Power of Colors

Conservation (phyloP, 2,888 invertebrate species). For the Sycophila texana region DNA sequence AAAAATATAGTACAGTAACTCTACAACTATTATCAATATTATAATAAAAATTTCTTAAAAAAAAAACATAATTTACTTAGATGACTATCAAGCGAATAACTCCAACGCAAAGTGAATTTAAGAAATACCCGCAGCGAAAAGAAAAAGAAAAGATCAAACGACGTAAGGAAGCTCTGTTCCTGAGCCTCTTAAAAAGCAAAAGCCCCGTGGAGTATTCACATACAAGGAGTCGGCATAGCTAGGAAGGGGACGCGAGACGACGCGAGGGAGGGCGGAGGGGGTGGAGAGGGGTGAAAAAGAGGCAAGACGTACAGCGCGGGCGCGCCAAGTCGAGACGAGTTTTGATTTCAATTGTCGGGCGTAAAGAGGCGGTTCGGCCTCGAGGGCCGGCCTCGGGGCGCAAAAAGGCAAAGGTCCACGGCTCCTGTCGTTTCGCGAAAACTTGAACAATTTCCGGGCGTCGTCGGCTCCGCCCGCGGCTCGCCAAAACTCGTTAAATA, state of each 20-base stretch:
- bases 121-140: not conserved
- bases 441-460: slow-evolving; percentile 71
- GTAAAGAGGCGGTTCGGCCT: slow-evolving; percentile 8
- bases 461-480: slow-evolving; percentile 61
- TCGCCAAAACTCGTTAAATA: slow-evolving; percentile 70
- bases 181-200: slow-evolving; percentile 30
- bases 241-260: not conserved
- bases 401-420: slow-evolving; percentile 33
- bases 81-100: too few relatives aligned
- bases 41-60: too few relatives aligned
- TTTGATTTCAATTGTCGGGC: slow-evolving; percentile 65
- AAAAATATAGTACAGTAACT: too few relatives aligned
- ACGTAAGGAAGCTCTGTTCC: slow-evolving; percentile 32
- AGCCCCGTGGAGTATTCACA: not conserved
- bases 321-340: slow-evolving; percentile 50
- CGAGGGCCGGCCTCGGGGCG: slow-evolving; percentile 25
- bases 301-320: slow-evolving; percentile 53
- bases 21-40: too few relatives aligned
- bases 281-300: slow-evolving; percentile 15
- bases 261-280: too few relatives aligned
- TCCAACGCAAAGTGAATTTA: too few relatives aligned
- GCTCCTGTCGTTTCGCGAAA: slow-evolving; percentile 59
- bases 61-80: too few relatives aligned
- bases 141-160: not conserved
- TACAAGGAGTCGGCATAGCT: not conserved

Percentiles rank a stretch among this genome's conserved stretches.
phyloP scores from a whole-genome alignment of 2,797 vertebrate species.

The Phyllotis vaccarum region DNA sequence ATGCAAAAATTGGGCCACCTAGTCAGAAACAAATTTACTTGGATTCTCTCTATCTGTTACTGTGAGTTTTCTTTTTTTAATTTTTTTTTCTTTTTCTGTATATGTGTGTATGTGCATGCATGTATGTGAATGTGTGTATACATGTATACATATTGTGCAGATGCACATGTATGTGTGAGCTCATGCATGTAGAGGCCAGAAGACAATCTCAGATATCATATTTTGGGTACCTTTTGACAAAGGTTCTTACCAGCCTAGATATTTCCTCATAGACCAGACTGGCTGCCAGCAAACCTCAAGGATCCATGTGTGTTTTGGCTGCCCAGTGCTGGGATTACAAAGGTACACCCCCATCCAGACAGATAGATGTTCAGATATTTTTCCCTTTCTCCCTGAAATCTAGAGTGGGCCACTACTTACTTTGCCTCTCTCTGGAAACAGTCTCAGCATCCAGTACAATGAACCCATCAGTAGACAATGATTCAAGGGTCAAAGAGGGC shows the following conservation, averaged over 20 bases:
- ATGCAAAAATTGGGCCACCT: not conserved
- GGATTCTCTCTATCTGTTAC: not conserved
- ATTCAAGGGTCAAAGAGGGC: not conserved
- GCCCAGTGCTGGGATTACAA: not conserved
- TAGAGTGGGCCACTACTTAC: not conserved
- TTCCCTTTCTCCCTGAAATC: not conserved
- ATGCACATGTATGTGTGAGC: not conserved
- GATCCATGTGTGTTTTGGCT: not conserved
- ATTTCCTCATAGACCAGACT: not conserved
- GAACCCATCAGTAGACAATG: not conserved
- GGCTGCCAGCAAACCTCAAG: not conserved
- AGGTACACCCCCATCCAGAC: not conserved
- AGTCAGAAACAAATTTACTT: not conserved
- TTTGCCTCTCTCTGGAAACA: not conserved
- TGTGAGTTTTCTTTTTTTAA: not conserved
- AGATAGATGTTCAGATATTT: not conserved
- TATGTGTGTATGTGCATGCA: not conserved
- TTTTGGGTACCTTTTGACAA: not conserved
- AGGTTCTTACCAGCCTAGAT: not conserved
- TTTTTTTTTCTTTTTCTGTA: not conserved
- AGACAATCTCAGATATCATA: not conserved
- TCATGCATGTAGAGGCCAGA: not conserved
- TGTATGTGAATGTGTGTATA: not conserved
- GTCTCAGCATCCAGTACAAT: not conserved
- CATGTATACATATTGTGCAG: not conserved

As a Michigan Wolverines fan, it pains me to say that Michigan’s football team lost to their rivals of Michigan State recently in a heartbreaking fashion. The football game by itself doesn’t tell the entire story of this year’s matchup. It’s well known among sports fans that the rivalry is heated especially between the students of the schools and the fans. The week of the game, fans play a part in the rivalry. This year, a few Michigan fans vandalized the statue of Magic Johnson, the great basketball alum of Michigan State, adding some extra spice to the rivalry. The Michigan vandals spray painted the face of Magic Johnson’s statue maize (Michigan’s own school color). Also, Michigan students spray-painted a block “M” on the MSU jersey with the phrase “BEAT STATE” below it. This isn’t the first time in this rivalry that vandalism has taken place. The Michigan State Spartan statue was painted in Michigan colors, as well. After this vandalism took place, Michigan State fans watched guard to protect their territory. “First, I've gotta say, that this is rivalry week and you’re not supposed to like your opponent. There's a lot of great Michigan kids, but there's some idiots,” Spartans basketball coach Tom Izzo said. “There's some idiots on our side, too, that do crazy things. Messing with Sparty is a bad thing, like messing with their ‘M’ is a bad thing.” Obviously, this is vandalism and it’s illegal. But the funny thing is that even though the vandalism itself can be considered art, the objects that Michigan students vandalized in the first place is also art. This artwork (MSU’s statue) serves the role of the easel, ironically, for the Michigan fans to express their disdain. The aim of these vandalizing attacks is to exhibit dominance even before the game has started. I find this is done so simply through the use of colors. One may feel that adding colors has no aesthetic value and that it diminishes the complexity of the original artwork. However, the added maize contributes a whole new meaning to the statue, bringing the piece of work into the fray of the rivalry. In this situation, I feel like less is more. The words “BEAT STATE” were not even needed, maybe even detracting from the effect of the vandalism, in my opinion. Something so simple like colors have so much effect - even without words - because of the emotions they symbolize. The outside image of the actions was seen as barbaric. One contributing factor, in my mind, was because of the writing. I believe the way in which it was written is closer to a sloppy grade school student’s handwriting, appearing to detract from the beauty of the image. However, simply adding color conveys a more clean, cunning, and calculated approach, while getting all of the meaning across. In a way, adding color strikes the first punch like a sneaky chess move of attack. In artworks, colors are often selected to make the viewer feel a certain way or convey a certain emotion. Colors tell you everything thing you need to know involving sports teams. Colors are the unifying force that represents a school, team, or nation. They are so intertwined with the objects that they represent to the point that they are inseparable. Fans are tied to their school’s colors. A school’s colors are sometimes even trademarked. When one sports fan thinks of maize and blue, they think of Michigan. When someone thinks of crimson red they think of Alabama. The addition of Michigan’s maize to the statue masks all of the glory of Magic Johnson that the statue originally seeks to project. Moreover, the color maize embodies Michigan and by spray-painting this color on the face of Magic Johnson, the Michigan fans are undermining Michigan State in favor of their own school’s prominence. In sports, one team comes out on top and another loses. In effect, the color on top is maize, while those things that which represent Michigan State are placed under in a secondary position. Michigan in effect has established momentum before the game has started. I feel as though the colors of maize and blue for Michigan mean everything that the color blue means for the Crips or red means for the Bloods. The bond between colors and the institutions that they represent are so strong that a Michigan State fan could splatter some green paint on the ground on the campus of Michigan and it is understood that this is a diss. The overall conclusion from this form of vandalism is the rightfully implied understanding that the criminal is saying, “We own you.” Colors are sometimes the most efficient and effective way of doing this.